On the surface, many things have been going right for the anti-airport movement. A few weeks ago, Newport Beach Congressman Christopher Cox chided Orange County's Board of Supervisors for callously trying to force the proposed airport on unwilling residential communities; he wants the federal government to sell the old military base to the highest bidder. Volunteers—including members of TRP and Clean Air/No Jets—have reportedly collected more than 100,000 signatures to place the Safe and Healthy Communities Initiative on the March 2000 ballot. Pro-airport county CEO Jan Mittermeier and the supervisors continue to blunder in the planning process. Spurred by their sense that developers control the county's airport planning process, thousands of South County residents have opened their checkbooks and generously poured more than a million dollars into TRP's war against the airport.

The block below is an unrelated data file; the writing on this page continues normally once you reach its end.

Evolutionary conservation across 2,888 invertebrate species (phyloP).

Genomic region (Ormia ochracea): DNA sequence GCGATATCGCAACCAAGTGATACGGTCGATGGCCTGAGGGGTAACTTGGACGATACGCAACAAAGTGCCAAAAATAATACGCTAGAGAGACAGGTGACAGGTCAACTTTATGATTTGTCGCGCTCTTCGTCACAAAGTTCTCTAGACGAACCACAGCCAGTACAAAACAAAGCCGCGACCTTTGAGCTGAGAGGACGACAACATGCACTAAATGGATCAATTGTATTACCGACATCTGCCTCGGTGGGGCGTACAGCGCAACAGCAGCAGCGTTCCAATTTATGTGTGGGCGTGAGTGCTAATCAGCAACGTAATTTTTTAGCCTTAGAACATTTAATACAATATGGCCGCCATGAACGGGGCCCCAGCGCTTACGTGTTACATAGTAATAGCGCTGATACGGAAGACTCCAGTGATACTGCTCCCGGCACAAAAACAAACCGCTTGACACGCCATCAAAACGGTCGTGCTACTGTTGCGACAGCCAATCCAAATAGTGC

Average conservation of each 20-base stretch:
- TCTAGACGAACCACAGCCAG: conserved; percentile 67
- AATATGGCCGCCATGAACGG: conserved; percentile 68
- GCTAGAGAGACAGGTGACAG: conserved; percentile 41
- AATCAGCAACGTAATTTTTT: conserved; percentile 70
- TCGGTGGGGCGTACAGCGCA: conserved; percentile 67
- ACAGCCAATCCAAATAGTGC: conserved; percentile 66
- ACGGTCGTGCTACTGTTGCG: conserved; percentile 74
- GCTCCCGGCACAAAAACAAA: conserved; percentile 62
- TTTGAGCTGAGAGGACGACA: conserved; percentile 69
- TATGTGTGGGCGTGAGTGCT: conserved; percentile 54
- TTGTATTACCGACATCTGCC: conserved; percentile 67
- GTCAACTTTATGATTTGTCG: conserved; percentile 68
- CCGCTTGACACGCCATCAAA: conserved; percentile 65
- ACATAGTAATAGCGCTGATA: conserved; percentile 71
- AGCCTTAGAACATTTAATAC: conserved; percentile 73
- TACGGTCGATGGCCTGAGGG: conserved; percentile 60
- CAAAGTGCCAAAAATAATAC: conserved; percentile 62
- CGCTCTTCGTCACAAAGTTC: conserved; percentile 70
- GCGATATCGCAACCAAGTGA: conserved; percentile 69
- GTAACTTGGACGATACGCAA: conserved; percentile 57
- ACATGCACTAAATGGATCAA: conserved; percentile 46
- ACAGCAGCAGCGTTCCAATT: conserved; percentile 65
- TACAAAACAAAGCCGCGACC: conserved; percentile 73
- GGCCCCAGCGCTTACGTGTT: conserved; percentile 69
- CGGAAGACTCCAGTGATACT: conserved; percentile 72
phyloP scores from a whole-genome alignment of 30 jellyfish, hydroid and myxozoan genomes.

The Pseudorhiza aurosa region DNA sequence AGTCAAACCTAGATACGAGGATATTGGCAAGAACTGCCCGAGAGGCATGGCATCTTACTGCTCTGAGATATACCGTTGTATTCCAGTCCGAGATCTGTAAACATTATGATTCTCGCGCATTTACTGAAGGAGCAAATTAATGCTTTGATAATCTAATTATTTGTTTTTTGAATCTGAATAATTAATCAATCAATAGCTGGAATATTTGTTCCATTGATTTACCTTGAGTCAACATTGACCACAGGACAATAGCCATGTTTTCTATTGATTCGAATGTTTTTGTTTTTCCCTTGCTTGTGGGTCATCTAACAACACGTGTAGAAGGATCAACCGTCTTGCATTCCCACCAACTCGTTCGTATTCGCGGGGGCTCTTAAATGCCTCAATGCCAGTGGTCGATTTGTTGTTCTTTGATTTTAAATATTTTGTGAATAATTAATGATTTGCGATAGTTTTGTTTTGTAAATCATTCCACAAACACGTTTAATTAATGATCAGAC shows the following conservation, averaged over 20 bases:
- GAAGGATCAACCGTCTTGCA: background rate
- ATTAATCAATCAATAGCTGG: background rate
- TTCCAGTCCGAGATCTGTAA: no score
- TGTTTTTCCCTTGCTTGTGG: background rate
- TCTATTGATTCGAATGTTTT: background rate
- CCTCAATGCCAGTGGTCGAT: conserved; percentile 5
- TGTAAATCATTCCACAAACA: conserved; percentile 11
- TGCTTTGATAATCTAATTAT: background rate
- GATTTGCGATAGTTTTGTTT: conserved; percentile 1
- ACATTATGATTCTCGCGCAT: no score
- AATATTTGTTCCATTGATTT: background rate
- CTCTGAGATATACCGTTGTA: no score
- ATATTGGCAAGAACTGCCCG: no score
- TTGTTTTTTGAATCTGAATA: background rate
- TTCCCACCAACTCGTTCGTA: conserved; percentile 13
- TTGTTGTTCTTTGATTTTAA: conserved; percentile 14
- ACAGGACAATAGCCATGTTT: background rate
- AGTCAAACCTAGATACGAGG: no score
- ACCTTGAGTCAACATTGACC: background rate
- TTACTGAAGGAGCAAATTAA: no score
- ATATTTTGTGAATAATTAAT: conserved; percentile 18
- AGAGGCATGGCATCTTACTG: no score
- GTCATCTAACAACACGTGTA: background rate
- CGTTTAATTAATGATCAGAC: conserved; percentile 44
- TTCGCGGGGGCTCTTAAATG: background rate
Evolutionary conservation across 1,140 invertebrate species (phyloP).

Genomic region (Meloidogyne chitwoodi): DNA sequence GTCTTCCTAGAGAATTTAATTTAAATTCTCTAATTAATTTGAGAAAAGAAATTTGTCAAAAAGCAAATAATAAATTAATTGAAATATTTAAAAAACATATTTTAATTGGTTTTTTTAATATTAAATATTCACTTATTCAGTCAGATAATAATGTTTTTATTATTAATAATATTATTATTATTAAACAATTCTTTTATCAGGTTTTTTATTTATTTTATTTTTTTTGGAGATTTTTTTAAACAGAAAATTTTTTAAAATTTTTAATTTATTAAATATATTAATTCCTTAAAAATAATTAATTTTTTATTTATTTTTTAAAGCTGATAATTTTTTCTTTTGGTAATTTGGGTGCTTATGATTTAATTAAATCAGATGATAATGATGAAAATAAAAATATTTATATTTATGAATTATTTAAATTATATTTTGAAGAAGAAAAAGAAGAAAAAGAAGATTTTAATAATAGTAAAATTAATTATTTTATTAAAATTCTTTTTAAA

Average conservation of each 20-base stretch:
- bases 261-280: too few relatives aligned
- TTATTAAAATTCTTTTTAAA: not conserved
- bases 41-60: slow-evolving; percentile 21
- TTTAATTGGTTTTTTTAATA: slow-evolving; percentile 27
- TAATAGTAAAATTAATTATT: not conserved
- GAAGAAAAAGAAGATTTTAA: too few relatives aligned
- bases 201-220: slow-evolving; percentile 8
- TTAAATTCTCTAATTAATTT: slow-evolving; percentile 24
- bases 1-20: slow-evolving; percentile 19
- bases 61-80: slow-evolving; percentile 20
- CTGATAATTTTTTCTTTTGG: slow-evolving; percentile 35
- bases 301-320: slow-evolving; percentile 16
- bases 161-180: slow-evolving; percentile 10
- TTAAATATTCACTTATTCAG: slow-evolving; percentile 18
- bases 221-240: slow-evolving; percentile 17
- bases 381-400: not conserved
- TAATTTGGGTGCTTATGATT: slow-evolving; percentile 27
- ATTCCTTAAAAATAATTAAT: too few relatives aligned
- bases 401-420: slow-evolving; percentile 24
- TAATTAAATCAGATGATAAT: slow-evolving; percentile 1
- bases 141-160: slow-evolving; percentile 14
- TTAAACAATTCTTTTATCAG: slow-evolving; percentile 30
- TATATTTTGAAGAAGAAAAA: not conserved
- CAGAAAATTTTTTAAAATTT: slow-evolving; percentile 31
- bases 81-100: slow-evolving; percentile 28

Nevertheless, the extensive connections between anti-airport officials and pro-airport developers—particularly at the Headlands and Treasure Island—raise reasonable concerns about future loyalties in the fight over El Toro. TRP's track record doesn't help: the group has lost two countywide anti-airport initiative battles with Argyros in recent years. Now they're gearing up for a third. Oddly, in this weird, weird war, the businessmen running the anti-airport campaigns have proved more successful in helping Newport Beach real-estate developers crush citizen opposition to overdevelopment throughout Orange County.